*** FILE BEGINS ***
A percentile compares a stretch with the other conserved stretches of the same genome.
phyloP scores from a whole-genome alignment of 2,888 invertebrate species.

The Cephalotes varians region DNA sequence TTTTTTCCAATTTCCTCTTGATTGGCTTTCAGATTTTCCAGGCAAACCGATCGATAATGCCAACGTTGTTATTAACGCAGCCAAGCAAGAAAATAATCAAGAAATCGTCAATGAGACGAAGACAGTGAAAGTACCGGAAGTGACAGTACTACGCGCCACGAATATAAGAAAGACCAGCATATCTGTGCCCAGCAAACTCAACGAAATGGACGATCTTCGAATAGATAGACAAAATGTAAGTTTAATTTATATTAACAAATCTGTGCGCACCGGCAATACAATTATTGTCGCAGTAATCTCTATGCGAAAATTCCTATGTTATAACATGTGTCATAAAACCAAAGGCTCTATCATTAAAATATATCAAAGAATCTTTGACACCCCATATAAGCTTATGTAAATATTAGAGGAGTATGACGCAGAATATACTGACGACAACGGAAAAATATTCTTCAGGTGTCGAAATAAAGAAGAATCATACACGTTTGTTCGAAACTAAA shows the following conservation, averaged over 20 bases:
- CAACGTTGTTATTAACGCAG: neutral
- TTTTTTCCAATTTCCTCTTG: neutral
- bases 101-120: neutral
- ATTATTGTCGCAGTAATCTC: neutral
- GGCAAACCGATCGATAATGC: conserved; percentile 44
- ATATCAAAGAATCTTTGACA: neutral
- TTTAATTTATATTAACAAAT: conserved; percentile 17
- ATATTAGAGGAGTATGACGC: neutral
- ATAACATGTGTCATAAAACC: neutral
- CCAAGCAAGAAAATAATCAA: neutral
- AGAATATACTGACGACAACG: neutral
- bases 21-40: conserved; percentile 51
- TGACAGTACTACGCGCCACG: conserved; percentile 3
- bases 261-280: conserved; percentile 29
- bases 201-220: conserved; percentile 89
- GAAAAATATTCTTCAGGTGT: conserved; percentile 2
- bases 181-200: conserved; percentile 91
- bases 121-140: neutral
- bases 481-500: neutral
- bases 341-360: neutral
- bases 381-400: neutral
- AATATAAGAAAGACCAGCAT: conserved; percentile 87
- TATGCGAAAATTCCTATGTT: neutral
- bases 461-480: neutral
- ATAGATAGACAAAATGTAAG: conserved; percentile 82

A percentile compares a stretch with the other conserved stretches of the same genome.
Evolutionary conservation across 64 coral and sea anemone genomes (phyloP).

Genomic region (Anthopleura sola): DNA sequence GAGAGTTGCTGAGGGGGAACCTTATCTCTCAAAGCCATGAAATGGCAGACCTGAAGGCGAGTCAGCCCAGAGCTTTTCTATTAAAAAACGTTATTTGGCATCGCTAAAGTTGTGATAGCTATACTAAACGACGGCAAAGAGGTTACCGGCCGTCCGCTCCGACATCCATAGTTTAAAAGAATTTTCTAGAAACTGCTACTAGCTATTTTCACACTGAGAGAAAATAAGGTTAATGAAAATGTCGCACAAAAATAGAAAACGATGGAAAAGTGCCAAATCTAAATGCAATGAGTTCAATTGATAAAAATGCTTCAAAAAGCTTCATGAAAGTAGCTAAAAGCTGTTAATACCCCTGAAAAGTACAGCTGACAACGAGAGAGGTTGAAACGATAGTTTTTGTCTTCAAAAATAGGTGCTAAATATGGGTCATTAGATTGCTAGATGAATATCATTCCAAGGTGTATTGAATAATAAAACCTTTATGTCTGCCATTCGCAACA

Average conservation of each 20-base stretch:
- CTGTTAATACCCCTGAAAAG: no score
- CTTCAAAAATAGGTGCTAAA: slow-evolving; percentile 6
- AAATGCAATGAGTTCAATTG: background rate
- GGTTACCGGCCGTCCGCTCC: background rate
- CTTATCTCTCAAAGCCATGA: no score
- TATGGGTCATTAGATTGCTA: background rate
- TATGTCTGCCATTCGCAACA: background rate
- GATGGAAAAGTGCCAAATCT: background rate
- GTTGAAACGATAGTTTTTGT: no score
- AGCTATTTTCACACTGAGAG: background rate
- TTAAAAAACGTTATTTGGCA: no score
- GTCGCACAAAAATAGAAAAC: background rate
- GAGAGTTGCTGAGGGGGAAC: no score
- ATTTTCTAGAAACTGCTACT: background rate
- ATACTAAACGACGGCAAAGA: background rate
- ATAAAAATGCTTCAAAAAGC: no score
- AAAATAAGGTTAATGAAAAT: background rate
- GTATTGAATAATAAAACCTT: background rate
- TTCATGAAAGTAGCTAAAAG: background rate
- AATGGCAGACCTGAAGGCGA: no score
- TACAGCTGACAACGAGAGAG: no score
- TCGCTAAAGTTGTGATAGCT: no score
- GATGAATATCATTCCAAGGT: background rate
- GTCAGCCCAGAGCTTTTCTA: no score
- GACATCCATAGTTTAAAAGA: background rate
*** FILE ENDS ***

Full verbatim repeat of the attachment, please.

A percentile compares a stretch with the other conserved stretches of the same genome.
phyloP scores from a whole-genome alignment of 2,888 invertebrate species.

The Cephalotes varians region DNA sequence TTTTTTCCAATTTCCTCTTGATTGGCTTTCAGATTTTCCAGGCAAACCGATCGATAATGCCAACGTTGTTATTAACGCAGCCAAGCAAGAAAATAATCAAGAAATCGTCAATGAGACGAAGACAGTGAAAGTACCGGAAGTGACAGTACTACGCGCCACGAATATAAGAAAGACCAGCATATCTGTGCCCAGCAAACTCAACGAAATGGACGATCTTCGAATAGATAGACAAAATGTAAGTTTAATTTATATTAACAAATCTGTGCGCACCGGCAATACAATTATTGTCGCAGTAATCTCTATGCGAAAATTCCTATGTTATAACATGTGTCATAAAACCAAAGGCTCTATCATTAAAATATATCAAAGAATCTTTGACACCCCATATAAGCTTATGTAAATATTAGAGGAGTATGACGCAGAATATACTGACGACAACGGAAAAATATTCTTCAGGTGTCGAAATAAAGAAGAATCATACACGTTTGTTCGAAACTAAA shows the following conservation, averaged over 20 bases:
- CAACGTTGTTATTAACGCAG: neutral
- TTTTTTCCAATTTCCTCTTG: neutral
- bases 101-120: neutral
- ATTATTGTCGCAGTAATCTC: neutral
- GGCAAACCGATCGATAATGC: conserved; percentile 44
- ATATCAAAGAATCTTTGACA: neutral
- TTTAATTTATATTAACAAAT: conserved; percentile 17
- ATATTAGAGGAGTATGACGC: neutral
- ATAACATGTGTCATAAAACC: neutral
- CCAAGCAAGAAAATAATCAA: neutral
- AGAATATACTGACGACAACG: neutral
- bases 21-40: conserved; percentile 51
- TGACAGTACTACGCGCCACG: conserved; percentile 3
- bases 261-280: conserved; percentile 29
- bases 201-220: conserved; percentile 89
- GAAAAATATTCTTCAGGTGT: conserved; percentile 2
- bases 181-200: conserved; percentile 91
- bases 121-140: neutral
- bases 481-500: neutral
- bases 341-360: neutral
- bases 381-400: neutral
- AATATAAGAAAGACCAGCAT: conserved; percentile 87
- TATGCGAAAATTCCTATGTT: neutral
- bases 461-480: neutral
- ATAGATAGACAAAATGTAAG: conserved; percentile 82

A percentile compares a stretch with the other conserved stretches of the same genome.
Evolutionary conservation across 64 coral and sea anemone genomes (phyloP).

Genomic region (Anthopleura sola): DNA sequence GAGAGTTGCTGAGGGGGAACCTTATCTCTCAAAGCCATGAAATGGCAGACCTGAAGGCGAGTCAGCCCAGAGCTTTTCTATTAAAAAACGTTATTTGGCATCGCTAAAGTTGTGATAGCTATACTAAACGACGGCAAAGAGGTTACCGGCCGTCCGCTCCGACATCCATAGTTTAAAAGAATTTTCTAGAAACTGCTACTAGCTATTTTCACACTGAGAGAAAATAAGGTTAATGAAAATGTCGCACAAAAATAGAAAACGATGGAAAAGTGCCAAATCTAAATGCAATGAGTTCAATTGATAAAAATGCTTCAAAAAGCTTCATGAAAGTAGCTAAAAGCTGTTAATACCCCTGAAAAGTACAGCTGACAACGAGAGAGGTTGAAACGATAGTTTTTGTCTTCAAAAATAGGTGCTAAATATGGGTCATTAGATTGCTAGATGAATATCATTCCAAGGTGTATTGAATAATAAAACCTTTATGTCTGCCATTCGCAACA

Average conservation of each 20-base stretch:
- CTGTTAATACCCCTGAAAAG: no score
- CTTCAAAAATAGGTGCTAAA: slow-evolving; percentile 6
- AAATGCAATGAGTTCAATTG: background rate
- GGTTACCGGCCGTCCGCTCC: background rate
- CTTATCTCTCAAAGCCATGA: no score
- TATGGGTCATTAGATTGCTA: background rate
- TATGTCTGCCATTCGCAACA: background rate
- GATGGAAAAGTGCCAAATCT: background rate
- GTTGAAACGATAGTTTTTGT: no score
- AGCTATTTTCACACTGAGAG: background rate
- TTAAAAAACGTTATTTGGCA: no score
- GTCGCACAAAAATAGAAAAC: background rate
- GAGAGTTGCTGAGGGGGAAC: no score
- ATTTTCTAGAAACTGCTACT: background rate
- ATACTAAACGACGGCAAAGA: background rate
- ATAAAAATGCTTCAAAAAGC: no score
- AAAATAAGGTTAATGAAAAT: background rate
- GTATTGAATAATAAAACCTT: background rate
- TTCATGAAAGTAGCTAAAAG: background rate
- AATGGCAGACCTGAAGGCGA: no score
- TACAGCTGACAACGAGAGAG: no score
- TCGCTAAAGTTGTGATAGCT: no score
- GATGAATATCATTCCAAGGT: background rate
- GTCAGCCCAGAGCTTTTCTA: no score
- GACATCCATAGTTTAAAAGA: background rate